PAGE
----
Similarly the established format of the webinar has a lot to offer, especially with the ability to replay (or restart) the event from the beginning, allowing more flexible engagement. This flexibility is also helpful for more internationally-focused events, where time zones can be a factor.
It is particularly important for event managers with an established event to act as quickly as possible to capture the appetite of their audience. For example, instead of a simple mailout to explain that an event has been pushed back a few months, a more proactive approach is to send a version that delivers links to digital assets along with a webinar. This can also include key messaging around the new virtual event or physical event date to garner increased traction. Video reach outs – ideally personalised – can also deliver fantastic results when well targeted. These also add that all-important human touch so that people can ‘put a face to the name’.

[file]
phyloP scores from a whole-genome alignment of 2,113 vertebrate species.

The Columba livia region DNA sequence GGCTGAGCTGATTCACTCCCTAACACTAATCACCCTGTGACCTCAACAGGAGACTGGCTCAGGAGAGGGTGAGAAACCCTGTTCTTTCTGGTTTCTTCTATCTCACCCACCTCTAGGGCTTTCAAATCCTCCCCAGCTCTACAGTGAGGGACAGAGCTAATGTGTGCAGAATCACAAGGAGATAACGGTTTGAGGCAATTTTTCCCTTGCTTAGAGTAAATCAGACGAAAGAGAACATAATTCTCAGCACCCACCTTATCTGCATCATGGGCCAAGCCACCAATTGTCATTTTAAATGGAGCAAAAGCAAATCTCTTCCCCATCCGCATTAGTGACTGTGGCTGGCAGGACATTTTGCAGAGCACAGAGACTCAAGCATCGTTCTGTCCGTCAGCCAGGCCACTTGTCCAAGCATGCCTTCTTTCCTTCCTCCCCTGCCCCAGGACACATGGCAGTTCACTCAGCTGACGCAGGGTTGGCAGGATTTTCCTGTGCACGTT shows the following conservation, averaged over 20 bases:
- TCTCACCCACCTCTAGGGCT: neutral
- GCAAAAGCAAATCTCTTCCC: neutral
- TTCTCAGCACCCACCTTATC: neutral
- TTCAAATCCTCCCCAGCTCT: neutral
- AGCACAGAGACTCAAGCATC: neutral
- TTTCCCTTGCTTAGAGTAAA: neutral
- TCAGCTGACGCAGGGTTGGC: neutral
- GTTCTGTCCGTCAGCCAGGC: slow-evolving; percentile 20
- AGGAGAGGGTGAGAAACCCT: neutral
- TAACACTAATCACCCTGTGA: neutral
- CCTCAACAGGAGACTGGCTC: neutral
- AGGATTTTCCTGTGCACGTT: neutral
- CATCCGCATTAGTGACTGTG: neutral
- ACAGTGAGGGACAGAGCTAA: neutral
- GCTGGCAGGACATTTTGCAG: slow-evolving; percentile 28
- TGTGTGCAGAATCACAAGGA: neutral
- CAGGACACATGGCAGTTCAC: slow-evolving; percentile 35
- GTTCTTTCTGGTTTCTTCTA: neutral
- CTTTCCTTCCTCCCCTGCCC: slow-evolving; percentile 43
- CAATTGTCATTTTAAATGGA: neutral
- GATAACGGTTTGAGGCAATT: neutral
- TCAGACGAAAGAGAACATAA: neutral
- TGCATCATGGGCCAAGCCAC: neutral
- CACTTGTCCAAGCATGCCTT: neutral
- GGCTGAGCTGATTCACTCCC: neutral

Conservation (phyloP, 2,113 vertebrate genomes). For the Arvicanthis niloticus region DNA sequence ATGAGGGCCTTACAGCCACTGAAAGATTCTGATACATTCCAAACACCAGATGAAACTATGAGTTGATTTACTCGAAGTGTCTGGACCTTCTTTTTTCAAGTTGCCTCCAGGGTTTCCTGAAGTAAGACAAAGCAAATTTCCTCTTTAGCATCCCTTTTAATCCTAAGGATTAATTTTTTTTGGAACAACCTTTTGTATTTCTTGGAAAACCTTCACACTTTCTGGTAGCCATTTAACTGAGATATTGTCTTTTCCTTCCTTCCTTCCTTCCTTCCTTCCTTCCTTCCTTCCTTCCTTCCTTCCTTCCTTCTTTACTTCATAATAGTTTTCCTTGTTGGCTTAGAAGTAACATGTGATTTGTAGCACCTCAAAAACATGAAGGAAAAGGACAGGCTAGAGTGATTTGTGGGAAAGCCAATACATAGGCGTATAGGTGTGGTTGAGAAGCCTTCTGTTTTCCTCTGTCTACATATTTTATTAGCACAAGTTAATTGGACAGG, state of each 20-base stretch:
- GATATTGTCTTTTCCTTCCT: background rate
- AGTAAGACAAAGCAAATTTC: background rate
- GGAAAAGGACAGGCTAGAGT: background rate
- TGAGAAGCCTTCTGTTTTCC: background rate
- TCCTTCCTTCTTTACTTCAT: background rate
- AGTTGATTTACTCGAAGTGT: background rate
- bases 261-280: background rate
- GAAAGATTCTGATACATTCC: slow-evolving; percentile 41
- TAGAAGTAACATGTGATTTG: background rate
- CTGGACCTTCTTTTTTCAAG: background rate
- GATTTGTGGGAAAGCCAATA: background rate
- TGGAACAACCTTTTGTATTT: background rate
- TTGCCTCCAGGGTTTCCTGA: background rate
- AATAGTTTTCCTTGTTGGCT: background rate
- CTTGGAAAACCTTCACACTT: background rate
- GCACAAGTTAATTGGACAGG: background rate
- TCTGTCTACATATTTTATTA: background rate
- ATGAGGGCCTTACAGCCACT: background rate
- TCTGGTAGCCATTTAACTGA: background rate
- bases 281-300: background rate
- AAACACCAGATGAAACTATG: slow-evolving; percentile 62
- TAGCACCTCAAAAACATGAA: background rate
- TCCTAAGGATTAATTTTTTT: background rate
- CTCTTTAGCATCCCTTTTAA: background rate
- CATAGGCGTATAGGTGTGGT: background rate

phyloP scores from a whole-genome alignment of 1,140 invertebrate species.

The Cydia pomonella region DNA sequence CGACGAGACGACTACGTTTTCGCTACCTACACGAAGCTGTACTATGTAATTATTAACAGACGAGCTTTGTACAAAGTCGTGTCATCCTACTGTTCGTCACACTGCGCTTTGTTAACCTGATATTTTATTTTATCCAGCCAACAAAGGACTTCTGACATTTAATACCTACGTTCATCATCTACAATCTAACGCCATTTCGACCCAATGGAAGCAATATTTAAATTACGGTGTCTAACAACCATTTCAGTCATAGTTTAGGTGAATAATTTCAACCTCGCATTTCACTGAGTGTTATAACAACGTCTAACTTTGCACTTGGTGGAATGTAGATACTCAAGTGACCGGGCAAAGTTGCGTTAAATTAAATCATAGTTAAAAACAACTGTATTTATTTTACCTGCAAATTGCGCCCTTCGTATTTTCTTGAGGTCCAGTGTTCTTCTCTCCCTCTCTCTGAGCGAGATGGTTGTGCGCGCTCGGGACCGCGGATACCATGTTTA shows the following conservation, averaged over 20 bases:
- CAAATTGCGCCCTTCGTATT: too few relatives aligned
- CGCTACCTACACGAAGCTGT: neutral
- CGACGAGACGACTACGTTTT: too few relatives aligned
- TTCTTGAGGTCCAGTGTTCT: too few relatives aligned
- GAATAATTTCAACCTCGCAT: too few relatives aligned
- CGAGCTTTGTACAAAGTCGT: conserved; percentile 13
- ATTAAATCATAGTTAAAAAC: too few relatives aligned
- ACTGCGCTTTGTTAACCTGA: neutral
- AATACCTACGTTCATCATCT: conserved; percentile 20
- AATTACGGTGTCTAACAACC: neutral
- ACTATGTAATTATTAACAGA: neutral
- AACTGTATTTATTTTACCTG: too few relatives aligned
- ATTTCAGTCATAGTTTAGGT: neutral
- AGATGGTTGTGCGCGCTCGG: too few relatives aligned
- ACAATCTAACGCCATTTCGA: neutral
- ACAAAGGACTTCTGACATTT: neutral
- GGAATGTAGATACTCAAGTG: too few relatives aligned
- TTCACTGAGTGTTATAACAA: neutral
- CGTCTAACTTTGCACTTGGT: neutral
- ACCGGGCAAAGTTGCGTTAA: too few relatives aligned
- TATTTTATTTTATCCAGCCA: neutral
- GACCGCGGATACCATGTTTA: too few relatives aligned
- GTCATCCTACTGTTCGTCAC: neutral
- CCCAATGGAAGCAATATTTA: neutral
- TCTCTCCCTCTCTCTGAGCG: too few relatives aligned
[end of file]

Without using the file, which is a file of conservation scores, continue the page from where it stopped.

The power of universal access
For imminent events, many video assets, scripts and presentations will already have been completed. So, repurposing these assets for virtual events makes perfect sense.
Indeed, Imagen’s Plan B platform has been proving very popular in this regard, offering the ability to immediately create a branded portal to host video presentations, interviews and clips. Access to this content can be controlled on a very granular level, so VIPs or sponsors can access premium content that is invisible to standard delegates, for example. In addition, the platform is browser-based, so any attendee with a desktop can participate, while any speaker or contributor can upload assets for approval from any computer too.